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Hugo Tag

“Top 10 lists now?” I hear you say. “Isn’t February 26 a little…late?” Actually, right on time, given tonight’s big event, and I don’t mean the latest episode of The Walking Dead, not that I’d blame you for switching over amidst what it likely to be a corpse of an Oscar competition. Or, if you ask me, premature–I really should do these in July or August, when I’ve had more of a chance to see a fuller spectrum of what 2011 had to offer under optimum conditions (The acclaimed Certified Copy stuttering and buffering on Netflix Instant doesn’t count as an “optimum condition,” but the upcoming Criterion Blu-ray would.) Come to think of it, 2021 may be the best time, when it’s possible to take a big picture look at the big pictures to see what really held up. (Gosford Park, from 2001, yes; A Beautiful Mind, not so much.)

But you’ve got to take a stand sometime. The nice thing about doing it now is that you don’t have to elaborate on your choices too much, so here it goes, from 1 to 10, with some elaboration:

A Separation. I pegged this as my best picture of the year in October, and like The Social Network in 2010 it didn’t budge. Sometimes you just know these things. In release now so seek it out.

Tinker Tailor Soldier Spy. Even viewed as a screener this leapt out at me. Quite a stunning feat of adaptation.

Hugo. A good year for Marty, with this and the fine documentary George Harrison: Living in the Material World, which is on HBO Go.

1/2 Melancholia. All of Kirsten Dunst’s amazing performance. Kiefer Sutherland’s surprisingly withdrawn one. The incredible prologue. The sound design. The ending. (The wedding, Lars von Trier’s typically weirdo casting of everyone else, expendable.)

Here we go with my annual Oscar predictions. In 2010, I got 17 right, but last year I did much better, with 20 right out of 24. This year I am posting my predictions one week before I normally do, as I will be on a cruise during the week leading up to the big night, Sunday February 26. In fact, this will be the first time I can remember that I won’t be able to watch the show live, all because of my cruise. I know, poor me. I shall post my final tally in the comments as soon as I can. And as always, good luck in your Oscar pools!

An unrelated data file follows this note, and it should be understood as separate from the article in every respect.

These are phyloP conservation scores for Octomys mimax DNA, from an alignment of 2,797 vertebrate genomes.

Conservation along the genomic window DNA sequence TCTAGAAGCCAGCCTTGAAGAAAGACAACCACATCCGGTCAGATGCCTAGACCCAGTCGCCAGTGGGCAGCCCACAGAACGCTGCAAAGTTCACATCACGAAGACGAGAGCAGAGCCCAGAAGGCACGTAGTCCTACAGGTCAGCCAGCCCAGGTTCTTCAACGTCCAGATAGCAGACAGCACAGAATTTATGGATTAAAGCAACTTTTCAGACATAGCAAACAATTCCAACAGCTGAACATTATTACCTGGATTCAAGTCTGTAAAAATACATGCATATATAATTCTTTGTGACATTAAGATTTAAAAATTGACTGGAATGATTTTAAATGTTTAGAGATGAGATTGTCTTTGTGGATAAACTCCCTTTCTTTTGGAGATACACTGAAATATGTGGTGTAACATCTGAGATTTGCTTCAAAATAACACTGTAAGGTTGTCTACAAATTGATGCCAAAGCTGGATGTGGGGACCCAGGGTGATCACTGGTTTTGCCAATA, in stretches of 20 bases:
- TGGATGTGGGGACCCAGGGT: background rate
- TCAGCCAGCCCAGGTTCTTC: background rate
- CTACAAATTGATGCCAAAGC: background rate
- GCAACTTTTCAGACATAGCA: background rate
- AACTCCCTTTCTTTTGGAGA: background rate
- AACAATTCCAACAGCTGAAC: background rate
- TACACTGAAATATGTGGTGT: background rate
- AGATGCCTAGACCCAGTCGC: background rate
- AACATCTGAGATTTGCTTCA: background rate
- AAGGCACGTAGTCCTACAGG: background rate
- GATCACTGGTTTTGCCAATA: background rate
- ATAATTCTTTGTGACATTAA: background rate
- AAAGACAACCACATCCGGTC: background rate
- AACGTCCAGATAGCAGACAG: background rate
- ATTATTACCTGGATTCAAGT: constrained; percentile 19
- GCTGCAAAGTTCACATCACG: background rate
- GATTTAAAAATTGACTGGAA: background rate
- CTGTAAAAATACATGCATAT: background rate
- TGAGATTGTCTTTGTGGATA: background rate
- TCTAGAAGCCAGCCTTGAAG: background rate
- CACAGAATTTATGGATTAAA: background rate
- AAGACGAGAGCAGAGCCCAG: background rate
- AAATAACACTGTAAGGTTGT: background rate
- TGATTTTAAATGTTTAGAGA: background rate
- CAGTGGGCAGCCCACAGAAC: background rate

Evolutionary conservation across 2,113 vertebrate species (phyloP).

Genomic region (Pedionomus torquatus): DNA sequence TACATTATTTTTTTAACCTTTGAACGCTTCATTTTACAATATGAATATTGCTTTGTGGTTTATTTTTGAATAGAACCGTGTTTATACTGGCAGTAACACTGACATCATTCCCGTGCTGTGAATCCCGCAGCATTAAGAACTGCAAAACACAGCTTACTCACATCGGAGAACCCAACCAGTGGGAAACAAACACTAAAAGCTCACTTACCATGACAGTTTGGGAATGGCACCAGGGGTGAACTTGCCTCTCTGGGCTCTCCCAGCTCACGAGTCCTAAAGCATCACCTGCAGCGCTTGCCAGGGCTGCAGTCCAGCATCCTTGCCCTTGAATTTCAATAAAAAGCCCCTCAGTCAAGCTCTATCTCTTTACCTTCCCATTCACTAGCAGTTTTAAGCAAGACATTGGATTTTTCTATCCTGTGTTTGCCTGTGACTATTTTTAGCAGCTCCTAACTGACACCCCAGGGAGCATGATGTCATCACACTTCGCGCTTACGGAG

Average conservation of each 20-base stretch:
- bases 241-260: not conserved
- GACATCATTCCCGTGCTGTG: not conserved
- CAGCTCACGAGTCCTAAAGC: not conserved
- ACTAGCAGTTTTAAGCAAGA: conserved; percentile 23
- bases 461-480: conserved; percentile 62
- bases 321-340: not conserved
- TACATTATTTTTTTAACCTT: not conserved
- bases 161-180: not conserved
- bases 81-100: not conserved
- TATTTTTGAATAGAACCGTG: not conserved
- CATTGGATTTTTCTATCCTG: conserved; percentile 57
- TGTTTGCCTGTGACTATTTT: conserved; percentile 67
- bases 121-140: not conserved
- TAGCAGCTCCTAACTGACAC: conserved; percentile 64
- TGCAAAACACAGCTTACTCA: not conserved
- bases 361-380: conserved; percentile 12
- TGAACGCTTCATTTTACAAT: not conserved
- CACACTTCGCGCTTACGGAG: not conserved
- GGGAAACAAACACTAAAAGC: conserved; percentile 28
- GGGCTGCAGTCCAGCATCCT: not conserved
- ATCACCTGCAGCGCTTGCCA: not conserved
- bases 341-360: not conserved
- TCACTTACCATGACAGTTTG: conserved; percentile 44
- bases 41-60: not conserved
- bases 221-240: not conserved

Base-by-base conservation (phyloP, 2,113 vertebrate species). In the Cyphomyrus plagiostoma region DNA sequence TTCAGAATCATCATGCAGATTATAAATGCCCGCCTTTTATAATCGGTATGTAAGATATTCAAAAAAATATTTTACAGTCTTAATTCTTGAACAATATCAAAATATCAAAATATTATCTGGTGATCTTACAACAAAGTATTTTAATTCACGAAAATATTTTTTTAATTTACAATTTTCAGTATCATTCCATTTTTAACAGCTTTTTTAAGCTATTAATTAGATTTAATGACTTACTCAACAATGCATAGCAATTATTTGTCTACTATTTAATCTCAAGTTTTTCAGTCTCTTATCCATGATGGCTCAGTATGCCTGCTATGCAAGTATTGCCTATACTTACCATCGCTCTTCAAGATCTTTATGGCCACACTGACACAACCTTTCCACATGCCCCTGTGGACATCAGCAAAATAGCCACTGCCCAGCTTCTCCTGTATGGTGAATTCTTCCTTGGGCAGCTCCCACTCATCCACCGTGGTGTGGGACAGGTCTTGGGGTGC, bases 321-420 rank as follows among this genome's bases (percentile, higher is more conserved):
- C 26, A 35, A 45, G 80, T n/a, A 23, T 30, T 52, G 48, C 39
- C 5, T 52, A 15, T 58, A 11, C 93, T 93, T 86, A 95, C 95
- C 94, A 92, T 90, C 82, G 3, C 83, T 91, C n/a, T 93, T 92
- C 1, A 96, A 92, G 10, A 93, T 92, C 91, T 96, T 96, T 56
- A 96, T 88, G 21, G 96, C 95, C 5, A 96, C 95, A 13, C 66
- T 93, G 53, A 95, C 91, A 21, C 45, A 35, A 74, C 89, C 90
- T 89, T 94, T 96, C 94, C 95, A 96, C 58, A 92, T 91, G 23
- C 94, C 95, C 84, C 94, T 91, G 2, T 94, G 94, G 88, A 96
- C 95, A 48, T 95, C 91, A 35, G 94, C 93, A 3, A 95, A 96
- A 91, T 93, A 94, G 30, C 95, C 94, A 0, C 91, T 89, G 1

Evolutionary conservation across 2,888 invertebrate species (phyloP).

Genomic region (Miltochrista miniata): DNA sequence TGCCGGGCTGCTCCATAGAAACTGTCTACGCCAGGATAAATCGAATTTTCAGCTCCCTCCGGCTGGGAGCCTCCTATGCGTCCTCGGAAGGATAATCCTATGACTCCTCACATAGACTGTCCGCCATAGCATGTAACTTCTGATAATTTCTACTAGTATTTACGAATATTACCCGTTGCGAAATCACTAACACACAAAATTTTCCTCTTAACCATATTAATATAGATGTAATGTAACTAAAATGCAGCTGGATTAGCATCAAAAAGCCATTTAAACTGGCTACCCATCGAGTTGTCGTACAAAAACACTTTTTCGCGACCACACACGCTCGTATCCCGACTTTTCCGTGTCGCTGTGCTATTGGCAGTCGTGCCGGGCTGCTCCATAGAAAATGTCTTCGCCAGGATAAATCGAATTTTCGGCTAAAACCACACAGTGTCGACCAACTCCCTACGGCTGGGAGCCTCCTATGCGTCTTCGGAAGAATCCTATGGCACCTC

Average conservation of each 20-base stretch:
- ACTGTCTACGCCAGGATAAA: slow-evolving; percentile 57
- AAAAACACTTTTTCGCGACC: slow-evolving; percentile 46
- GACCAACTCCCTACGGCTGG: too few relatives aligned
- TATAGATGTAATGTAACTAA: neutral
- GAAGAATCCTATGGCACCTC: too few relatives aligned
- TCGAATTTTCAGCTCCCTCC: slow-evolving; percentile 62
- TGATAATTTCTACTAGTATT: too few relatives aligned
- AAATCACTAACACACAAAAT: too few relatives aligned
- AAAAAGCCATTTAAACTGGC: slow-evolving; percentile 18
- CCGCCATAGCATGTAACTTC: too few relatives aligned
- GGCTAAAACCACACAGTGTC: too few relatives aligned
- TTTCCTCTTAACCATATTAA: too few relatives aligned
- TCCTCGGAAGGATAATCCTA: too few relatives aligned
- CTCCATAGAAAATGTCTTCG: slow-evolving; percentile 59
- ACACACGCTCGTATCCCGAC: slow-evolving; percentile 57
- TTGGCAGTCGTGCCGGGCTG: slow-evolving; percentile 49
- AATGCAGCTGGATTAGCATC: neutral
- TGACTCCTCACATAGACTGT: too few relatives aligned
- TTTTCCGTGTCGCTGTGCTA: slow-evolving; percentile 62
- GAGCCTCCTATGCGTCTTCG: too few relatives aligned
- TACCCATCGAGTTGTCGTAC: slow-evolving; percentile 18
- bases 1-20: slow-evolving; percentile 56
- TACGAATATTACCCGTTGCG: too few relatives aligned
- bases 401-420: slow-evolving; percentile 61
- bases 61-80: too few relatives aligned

BEST PICTURE
The Artist (Thomas Langmann, producer); The Descendants (Jim Burke, Alexander Payne and Jim Taylor); Extremely Loud & Incredibly Close (Scott Rudin); The Help (Brunson Green, Chris Columbus and Michael Barnathan); Hugo (Graham King and Martin Scorsese); Midnight in Paris (Letty Aronson and Stephen Tenenbaum); Moneyball (Michael De Luca, Rachael Horovitz and Brad Pitt); The Tree of Life (Sarah Green, Bill Pohlad, Dede Gardner and Grant Hill); War Horse (Steven Spielberg and Kathleen Kennedy)

PREDICTION: The Artist. With both the Producers Guild of America award and the Directors Guild of America award, The Artist looks poised to win Best Picture. If there’s an upset here it will likely be Hugo.

BEST ACTOR
Demián Bichir for A Better Life; George Clooney for The Descendants; Jean Dujardin for The Artist; Gary Oldman for Tinker Tailor Soldier Spy; Brad Pitt for Moneyball

PREDICTION: Jean Dujardin. If you’d asked me a month ago, I’d have been certain this is Clooney’s year to win. But The Artist and its star are gaining momentum, especially with Dujardin’s win at the Screen Actors Guild awards. As many SAG members are also Academy members, I’m going with Dujardin.

BEST ACTRESS
Glenn Close for Albert Nobbs; Viola Davis for The Help; Rooney Mara for The Girl with the Dragon Tattoo; Meryl Streep for The Iron Lady; Michelle Williams for My Week With Marilyn

PREDICTION: Viola Davis. The notion that “Meryl Streep wins every year” is pretty much not true. She’s only won the leading actress Oscar one time, for Sophie’s Choice (1982) and she also took home the supporting actress Oscar once for Kramer vs. Kramer (1979). A more accurate observation would be “Meryl Streep gets nominated every year but hardly ever wins.” In fact she currently holds the record for acting nominations with 17, second to Jack Nicholson with 12. While Streep’s chances of winning are better than normal this time, I still think Viola Davis will take home the Oscar. And with her recent win at the SAG awards, it’s even more likely that this is Davis’s year to win.

Our aging masters are getting in touch with their inner children this year. Woody Allen’s fantasy-tinged Midnight in Paris has a lightness of spirit and a sense of play that audiences embraced, giving its 75-year-old director his biggest popular success. Resisting a walker and cane the 65-year-old Steven Spielberg has back-to-back family pictures out at Christmas, The Adventures of Tintin (a smash hit overseas) and, in a more serious vein, War Horse, waiting for his closeup after its successes in print and onstage. It’s not just the early bird dinner crowd who are in on the act this season–Stephen Daldry, 50, presents his adaptation of Extremely Loud and Incredibly Close, a boy’s-eye view of 9/11, and Cameron Crowe returns to the movies with kids and animals with We Bought a Zoo.

Leave it to Martin Scorsese to raise the  bar high for his peers. Scorsese, 69, has a 12-year-old daughter, and parenting comes before auteurism. (“No, sweetie, you can’t see The Departed. Not Shutter Island, either. Maybe the next one.”) Or perhaps they fused. I think he saw Brian Selznick’s award-winning children’s novel The Invention of Hugo Cabret (written by a relative of the maverick producer David O. Selznick) and realized that a book so steeped in movie lore had to be made into a movie, and that he had to make it. And so we have Hugo, the best Christmas gift